Meanwhile, an excellent 640-watt, 10-speaker Harman Kardon surround sound system replaces the former Infinity set-up. But strangely rain-sensing windscreen wipers are not standard (or optional) on the GT-Line or any other Sorento variant. Why? We have no idea. And here we were thinking the calendar had ticked over to 2018 …




It would be remiss of us to not mention the knock-out job that Kia has done with the Sorento GT-Line's cabin. The combination of additional soft-touch plastics and classy gloss-black trim elevates the model to a premium-class level. While the design itself may not be awe-inspiring, it certainly is functional – and that is probably what matters most here.


The 7.0-inch digital instrument cluster and new 8.0-inch touchscreen infotainment system are both superb, owing to their easy-to-use nature and clear, concise displays. Functionality is top-notch, offering a well-rounded digital effort. Bonus points for the new climate control LCD display – unsurprisingly it is a winner, too.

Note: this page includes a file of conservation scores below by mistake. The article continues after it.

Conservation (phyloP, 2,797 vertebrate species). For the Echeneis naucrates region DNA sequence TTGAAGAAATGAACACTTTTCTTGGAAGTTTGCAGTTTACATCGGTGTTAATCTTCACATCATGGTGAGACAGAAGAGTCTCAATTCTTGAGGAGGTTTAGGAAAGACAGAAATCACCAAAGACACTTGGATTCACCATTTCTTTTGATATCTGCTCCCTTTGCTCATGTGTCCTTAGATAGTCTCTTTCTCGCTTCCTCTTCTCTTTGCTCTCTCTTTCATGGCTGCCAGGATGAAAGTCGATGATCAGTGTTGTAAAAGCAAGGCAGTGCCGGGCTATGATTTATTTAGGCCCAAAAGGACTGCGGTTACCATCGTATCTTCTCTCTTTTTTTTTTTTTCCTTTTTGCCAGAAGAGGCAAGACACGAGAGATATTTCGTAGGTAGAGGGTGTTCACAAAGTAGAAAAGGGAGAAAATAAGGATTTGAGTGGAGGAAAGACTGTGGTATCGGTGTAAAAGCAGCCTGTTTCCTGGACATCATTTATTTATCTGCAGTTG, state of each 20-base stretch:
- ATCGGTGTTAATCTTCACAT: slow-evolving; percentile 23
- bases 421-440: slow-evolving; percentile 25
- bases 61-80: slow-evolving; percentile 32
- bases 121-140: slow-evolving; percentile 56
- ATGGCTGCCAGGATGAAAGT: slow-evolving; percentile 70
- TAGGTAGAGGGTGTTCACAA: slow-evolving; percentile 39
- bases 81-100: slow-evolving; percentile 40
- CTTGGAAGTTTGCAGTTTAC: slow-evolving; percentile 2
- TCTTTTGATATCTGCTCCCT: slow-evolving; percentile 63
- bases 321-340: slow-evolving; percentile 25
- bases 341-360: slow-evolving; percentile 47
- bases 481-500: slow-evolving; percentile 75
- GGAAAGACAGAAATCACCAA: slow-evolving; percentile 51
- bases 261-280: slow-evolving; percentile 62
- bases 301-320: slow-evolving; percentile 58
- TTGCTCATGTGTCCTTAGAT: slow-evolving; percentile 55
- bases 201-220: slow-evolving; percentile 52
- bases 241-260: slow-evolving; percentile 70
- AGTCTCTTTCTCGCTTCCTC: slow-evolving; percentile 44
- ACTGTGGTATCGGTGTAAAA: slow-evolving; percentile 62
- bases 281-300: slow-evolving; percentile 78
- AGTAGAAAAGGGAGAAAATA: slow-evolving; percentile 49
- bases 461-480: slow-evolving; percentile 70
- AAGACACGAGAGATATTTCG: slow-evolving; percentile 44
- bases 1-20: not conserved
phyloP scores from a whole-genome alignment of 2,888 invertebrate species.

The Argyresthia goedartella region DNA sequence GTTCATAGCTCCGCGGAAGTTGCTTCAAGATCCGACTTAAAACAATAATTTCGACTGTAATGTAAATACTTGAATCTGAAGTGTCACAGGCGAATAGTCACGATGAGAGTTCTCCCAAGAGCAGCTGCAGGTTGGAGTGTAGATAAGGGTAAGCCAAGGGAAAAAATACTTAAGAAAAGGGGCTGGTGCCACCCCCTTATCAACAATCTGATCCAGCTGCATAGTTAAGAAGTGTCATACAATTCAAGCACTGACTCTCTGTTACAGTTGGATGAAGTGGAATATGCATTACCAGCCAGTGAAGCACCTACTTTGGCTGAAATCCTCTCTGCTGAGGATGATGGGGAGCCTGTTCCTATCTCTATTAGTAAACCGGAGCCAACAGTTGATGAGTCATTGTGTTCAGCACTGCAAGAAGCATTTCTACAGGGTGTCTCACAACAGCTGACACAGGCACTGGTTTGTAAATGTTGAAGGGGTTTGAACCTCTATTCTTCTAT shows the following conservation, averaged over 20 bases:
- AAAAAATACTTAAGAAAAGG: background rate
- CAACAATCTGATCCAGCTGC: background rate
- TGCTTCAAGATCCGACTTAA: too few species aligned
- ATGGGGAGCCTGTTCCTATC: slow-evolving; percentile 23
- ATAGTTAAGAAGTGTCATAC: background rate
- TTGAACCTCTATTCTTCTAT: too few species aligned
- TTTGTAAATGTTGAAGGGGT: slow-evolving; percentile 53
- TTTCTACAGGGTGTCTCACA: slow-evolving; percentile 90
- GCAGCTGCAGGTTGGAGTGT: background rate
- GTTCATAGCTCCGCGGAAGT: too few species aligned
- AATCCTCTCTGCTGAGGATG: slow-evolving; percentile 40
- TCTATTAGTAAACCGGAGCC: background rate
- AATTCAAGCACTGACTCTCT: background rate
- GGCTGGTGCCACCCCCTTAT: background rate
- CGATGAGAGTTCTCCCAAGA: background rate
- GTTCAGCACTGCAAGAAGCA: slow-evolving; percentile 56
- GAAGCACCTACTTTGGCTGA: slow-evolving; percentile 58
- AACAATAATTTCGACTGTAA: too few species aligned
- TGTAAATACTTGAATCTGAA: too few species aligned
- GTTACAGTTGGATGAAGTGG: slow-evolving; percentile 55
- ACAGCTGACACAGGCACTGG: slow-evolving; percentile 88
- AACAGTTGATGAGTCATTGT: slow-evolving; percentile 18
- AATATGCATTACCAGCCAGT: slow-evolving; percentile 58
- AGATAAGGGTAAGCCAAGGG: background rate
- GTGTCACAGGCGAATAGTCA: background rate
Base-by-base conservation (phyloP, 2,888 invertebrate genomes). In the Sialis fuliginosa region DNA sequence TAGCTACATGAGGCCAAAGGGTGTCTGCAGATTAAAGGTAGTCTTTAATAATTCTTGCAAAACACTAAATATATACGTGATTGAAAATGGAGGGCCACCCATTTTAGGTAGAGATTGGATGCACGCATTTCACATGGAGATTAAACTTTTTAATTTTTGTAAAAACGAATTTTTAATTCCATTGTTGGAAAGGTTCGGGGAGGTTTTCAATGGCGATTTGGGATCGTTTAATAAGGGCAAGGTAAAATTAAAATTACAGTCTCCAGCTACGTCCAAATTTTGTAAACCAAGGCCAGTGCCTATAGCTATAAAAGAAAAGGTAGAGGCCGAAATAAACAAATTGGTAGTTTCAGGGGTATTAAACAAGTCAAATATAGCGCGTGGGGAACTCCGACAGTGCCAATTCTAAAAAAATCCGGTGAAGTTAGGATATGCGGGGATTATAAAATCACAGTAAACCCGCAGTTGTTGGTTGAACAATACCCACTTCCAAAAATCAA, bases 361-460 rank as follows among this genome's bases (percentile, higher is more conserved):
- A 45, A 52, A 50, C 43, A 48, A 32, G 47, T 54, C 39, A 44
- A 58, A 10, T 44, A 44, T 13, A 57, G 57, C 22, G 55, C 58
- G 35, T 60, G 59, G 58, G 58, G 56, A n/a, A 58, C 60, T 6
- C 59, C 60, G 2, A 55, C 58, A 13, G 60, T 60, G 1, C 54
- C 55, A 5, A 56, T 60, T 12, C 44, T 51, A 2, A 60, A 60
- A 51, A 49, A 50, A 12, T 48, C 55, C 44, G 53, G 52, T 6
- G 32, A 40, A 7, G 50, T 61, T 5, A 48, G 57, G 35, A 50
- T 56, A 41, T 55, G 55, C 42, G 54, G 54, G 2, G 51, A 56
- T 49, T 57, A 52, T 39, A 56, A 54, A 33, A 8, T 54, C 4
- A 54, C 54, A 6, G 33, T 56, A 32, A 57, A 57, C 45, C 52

The Korean brand has also succeeded packaging-wise as the Sorento feels huge inside. A 20mm increase in length has seen luggage capacity swell to 142 litres with the rear seats upright or 1662L when the split-fold second- (40:20:40) and third (50:50) rows are stowed flat.